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The Albemarle Sound Shad Boat...
North Carolina's State Boat

By Tom Harrison

The Albemarle Sound, being an expansive but relatively shallow body of water, has a reputation for being extremely rough in high winds. Therefore in the days of sail, traditional small sailing craft were generally not well-suited for weather conditions in the Albemarle Sound. This led to the development and evolution of what became known as the Albemarle Sound Shad Boat.
This shallow draft work boat is unique because it is the only known America sailboat design that had a combination of a spritsail, jib, and a topsail! (A sprit is a pole or spar extended diagonally upward from a mast to the topmost corner of a fore-and-aft sail, serving to extend the sail. A spritsail doesn’t usually have a traditional boom along the bottom of the sail.) The topsail was added to provide additional working canvas high in the air so the boats could work close to forested shores that would becalm the lower spritsail or jib.

The Albemarle Sound Shad Boat is a durable round-bottomed boat with a heart-shaped transom. It was developed after the Civil War and was also known as a “seine boat”. It had a straight bow that was sharply raked, (a boating term meaning, inclined from vertical). Typically, tShad Boat Diagramhe Albemarle Sound Shad Boat was 18’-33’ in length and was constructed with native Atlantic White Cedar, locally known as Juniper. In boat shops this light-weight naturally rot resistant wood was often called “Southern Cedar”.

The hull was carvel planked, meaning the board planking ran longitudinal and was attached to the frame with nails or screws. The advantage of this traditional construction method was that if a board began to rot or was damaged, it could easily be removed and replaced without ripping the boat apart. The hull was un-decked except for washboards along the gunwales and was most often painted white. It was ballasted with 15-30 sandbags, depending on the size of the boat. The sandbag covers were made of sailcloth and the sandbags were shifted from the center to the windward side during a blow.

As the days of sail power waned, many Albemarle Sound Shad Boats were fitted with engines. This required them to retrofit the hull so it would get up on top of the water – or up on plane. The local term was to “hobble” the hull at the stern with an addition to the hull that eliminated the heart-shaped transom and made it more flat bottomed. Local resident, CJ Belch, whose father owned and operated the Welaka Fish & Produce Co. in Mackeys remembers that the hobble would often leak and trap water in the cavity between the hobble and the original hull, which caused the hull to rot.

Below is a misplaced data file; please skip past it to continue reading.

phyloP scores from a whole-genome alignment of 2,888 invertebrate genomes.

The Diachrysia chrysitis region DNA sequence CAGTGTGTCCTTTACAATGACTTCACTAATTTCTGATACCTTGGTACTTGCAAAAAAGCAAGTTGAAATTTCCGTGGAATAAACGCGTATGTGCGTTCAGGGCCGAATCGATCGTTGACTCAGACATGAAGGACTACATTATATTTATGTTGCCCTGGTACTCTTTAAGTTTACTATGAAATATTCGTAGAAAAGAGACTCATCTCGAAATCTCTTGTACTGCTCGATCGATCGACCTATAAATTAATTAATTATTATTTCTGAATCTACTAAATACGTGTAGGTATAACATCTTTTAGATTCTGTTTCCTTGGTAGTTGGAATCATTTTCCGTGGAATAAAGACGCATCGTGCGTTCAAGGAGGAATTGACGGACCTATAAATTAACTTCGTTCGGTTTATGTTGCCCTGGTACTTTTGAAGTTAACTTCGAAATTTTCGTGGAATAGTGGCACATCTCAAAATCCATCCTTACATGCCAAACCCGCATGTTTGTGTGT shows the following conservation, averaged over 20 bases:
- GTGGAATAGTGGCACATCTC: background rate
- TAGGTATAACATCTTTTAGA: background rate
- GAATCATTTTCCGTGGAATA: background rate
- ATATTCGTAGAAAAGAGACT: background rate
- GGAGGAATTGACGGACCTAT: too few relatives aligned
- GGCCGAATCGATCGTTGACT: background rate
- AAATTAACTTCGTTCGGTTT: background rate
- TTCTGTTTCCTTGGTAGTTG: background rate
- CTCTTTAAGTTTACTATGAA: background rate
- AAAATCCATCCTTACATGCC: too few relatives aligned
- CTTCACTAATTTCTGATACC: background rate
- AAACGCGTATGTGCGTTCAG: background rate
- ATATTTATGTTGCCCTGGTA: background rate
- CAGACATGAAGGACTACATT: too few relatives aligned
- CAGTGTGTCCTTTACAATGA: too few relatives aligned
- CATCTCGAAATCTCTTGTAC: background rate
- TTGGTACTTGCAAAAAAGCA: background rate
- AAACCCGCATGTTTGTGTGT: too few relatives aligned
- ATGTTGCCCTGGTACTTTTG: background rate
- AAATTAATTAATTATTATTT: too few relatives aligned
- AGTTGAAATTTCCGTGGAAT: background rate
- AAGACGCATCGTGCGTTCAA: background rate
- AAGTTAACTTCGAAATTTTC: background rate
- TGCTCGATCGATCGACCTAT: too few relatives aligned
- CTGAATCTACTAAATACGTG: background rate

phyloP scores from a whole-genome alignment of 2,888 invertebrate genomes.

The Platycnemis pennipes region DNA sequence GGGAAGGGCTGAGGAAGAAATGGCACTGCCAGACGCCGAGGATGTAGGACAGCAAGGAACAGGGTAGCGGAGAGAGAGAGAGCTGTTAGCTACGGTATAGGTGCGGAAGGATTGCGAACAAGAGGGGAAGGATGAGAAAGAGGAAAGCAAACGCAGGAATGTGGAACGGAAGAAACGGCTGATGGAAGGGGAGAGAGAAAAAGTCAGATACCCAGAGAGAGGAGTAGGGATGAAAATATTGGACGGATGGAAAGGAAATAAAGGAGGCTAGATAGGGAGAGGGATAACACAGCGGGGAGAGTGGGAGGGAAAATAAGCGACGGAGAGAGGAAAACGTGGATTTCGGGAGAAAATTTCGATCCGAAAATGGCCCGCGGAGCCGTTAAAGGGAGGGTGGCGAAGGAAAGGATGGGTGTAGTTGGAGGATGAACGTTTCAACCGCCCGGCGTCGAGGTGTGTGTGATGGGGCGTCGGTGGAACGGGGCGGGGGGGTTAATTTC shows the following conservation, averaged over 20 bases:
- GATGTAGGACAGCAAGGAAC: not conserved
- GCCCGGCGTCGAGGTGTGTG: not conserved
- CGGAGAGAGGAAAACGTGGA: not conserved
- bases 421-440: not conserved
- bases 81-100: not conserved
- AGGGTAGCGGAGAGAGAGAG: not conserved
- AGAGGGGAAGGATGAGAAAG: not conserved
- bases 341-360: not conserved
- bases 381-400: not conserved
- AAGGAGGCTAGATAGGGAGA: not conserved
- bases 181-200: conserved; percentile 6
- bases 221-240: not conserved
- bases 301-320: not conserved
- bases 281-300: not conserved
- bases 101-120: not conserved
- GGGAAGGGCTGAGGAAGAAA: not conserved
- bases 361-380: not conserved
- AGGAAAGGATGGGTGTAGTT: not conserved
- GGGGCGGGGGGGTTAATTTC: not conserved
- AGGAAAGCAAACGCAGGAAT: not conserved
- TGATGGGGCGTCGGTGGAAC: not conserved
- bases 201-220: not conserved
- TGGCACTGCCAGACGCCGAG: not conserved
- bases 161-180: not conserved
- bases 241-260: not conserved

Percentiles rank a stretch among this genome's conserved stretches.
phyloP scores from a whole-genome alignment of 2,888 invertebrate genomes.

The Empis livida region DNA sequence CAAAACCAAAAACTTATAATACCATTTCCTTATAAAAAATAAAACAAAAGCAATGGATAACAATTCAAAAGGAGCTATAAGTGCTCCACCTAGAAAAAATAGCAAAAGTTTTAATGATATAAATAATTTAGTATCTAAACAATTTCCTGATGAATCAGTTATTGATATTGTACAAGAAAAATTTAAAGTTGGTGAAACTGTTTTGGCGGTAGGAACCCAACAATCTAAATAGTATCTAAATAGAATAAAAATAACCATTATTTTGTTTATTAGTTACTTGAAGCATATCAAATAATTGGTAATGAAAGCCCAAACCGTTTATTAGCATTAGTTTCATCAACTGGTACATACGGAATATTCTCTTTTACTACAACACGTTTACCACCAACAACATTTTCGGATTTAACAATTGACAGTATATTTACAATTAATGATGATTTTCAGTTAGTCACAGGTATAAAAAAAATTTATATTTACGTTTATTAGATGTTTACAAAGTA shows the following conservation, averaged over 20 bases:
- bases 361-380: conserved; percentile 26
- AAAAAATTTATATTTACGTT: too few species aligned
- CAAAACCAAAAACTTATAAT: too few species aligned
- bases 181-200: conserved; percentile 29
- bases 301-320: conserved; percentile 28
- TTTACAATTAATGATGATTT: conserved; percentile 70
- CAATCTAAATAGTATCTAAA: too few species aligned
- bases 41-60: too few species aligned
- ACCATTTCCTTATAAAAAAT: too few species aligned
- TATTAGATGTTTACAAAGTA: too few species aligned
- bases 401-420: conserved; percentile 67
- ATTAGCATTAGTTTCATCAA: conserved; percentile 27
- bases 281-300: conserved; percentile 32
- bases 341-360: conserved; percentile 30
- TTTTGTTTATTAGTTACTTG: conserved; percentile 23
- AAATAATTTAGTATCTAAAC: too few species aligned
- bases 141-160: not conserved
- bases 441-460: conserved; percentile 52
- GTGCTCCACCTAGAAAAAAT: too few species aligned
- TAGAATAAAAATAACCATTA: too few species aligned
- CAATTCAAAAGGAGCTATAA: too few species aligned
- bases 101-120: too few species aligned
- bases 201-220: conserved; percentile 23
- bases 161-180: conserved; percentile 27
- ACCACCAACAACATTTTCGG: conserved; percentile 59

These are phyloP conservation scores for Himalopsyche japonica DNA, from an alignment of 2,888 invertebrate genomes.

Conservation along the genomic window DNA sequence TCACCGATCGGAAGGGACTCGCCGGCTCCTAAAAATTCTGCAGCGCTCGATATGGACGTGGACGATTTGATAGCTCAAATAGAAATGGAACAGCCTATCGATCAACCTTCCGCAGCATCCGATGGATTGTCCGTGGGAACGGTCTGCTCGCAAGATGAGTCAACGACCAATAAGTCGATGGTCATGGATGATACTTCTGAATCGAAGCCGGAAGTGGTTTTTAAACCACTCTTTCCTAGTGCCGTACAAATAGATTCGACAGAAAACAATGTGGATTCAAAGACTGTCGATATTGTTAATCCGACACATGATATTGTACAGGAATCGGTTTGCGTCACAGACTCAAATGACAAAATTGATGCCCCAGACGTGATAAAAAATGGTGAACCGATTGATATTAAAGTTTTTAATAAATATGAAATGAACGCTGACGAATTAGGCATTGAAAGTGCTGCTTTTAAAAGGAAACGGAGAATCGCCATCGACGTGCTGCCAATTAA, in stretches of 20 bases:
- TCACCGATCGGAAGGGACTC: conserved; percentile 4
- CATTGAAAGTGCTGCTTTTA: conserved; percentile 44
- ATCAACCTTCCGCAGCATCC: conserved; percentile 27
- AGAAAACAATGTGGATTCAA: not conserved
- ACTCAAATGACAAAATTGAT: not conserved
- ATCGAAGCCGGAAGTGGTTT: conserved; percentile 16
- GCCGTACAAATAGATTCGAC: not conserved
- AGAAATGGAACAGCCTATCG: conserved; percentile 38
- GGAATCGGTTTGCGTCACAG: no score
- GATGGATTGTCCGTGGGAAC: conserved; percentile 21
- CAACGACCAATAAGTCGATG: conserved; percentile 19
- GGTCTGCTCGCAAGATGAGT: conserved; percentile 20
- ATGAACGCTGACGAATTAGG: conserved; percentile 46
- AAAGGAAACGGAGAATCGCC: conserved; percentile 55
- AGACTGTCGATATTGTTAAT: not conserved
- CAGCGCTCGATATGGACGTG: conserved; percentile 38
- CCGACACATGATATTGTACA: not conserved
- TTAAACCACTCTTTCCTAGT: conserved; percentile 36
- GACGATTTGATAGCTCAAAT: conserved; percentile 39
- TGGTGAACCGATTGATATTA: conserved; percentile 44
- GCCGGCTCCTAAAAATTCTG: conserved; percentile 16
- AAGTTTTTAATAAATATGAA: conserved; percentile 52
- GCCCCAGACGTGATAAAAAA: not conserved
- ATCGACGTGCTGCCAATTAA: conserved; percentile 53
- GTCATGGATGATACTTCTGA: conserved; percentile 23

Production of the Albemarle Sound Shad Boat ended in the 1930’s, although they continued to be used frequently through the 1950’s. These boats were so well built that many Albemarle Sound Shad Boats survive today – some over 100 years old. If you keep a close eye out you may see them in the backyards or canals in the coastal communities of northeastern North Carolina. But one of the best places to see examples of this traditional water craft is at the Maritime Museum in Plymouth!

Albemarle Sound Shad Boat had a reputation for being safe, fast, and maneuverable, as well as carrying a heavy payload of herring or shad. Howard Chapelle, in his definitive book, American Small Sailing Craft, writes, “The shad boats had a great reputation for speed and seaworthiness; the latter was an important quality in the larger sounds..." Put simply, the Albemarle Sound Shad Boat was the “pick-up truck” of watercraft on the Albemarle Sound. Because of its unique design and prolific use in the shallow North Carolina sounds, in 1987 the Albemarle Sound Shad Boat was designated the North Carolina State Boat by the General Assembly.

The Albemarle Sound Shad Boat
Shad Boats...The Pick-Up Truck of 19th Century North Carolina Watercraft

See a shad boat for yourself at the Roanoke River Maritime Museum.